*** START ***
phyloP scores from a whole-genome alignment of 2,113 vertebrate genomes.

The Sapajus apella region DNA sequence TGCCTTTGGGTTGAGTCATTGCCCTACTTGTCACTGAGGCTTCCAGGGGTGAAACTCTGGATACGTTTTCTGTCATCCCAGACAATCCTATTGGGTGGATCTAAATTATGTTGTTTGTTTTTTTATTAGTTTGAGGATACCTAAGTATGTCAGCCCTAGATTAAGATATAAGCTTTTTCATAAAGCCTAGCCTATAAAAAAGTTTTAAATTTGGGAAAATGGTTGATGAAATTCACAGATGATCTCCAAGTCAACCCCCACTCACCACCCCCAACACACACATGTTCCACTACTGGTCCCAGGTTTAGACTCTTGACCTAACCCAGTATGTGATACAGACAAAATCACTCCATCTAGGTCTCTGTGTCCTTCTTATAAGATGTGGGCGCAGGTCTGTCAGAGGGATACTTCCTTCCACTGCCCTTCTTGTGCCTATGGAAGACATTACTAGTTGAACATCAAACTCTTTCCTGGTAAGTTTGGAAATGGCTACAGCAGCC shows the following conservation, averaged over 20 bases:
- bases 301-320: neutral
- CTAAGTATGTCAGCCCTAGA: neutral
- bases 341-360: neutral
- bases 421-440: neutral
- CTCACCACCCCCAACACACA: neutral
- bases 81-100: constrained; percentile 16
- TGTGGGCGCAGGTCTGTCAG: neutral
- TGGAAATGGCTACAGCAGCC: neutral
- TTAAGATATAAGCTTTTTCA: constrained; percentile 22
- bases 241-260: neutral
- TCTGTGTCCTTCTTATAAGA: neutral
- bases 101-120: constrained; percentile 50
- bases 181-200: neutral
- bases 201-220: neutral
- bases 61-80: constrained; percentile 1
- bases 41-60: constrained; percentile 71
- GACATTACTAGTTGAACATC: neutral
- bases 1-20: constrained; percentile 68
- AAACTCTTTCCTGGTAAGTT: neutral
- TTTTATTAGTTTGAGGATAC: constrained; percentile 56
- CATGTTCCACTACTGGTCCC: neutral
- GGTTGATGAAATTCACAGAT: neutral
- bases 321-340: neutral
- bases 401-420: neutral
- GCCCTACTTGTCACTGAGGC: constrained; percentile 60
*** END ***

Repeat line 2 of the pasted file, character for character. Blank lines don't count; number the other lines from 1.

The Sapajus apella region DNA sequence TGCCTTTGGGTTGAGTCATTGCCCTACTTGTCACTGAGGCTTCCAGGGGTGAAACTCTGGATACGTTTTCTGTCATCCCAGACAATCCTATTGGGTGGATCTAAATTATGTTGTTTGTTTTTTTATTAGTTTGAGGATACCTAAGTATGTCAGCCCTAGATTAAGATATAAGCTTTTTCATAAAGCCTAGCCTATAAAAAAGTTTTAAATTTGGGAAAATGGTTGATGAAATTCACAGATGATCTCCAAGTCAACCCCCACTCACCACCCCCAACACACACATGTTCCACTACTGGTCCCAGGTTTAGACTCTTGACCTAACCCAGTATGTGATACAGACAAAATCACTCCATCTAGGTCTCTGTGTCCTTCTTATAAGATGTGGGCGCAGGTCTGTCAGAGGGATACTTCCTTCCACTGCCCTTCTTGTGCCTATGGAAGACATTACTAGTTGAACATCAAACTCTTTCCTGGTAAGTTTGGAAATGGCTACAGCAGCC shows the following conservation, averaged over 20 bases: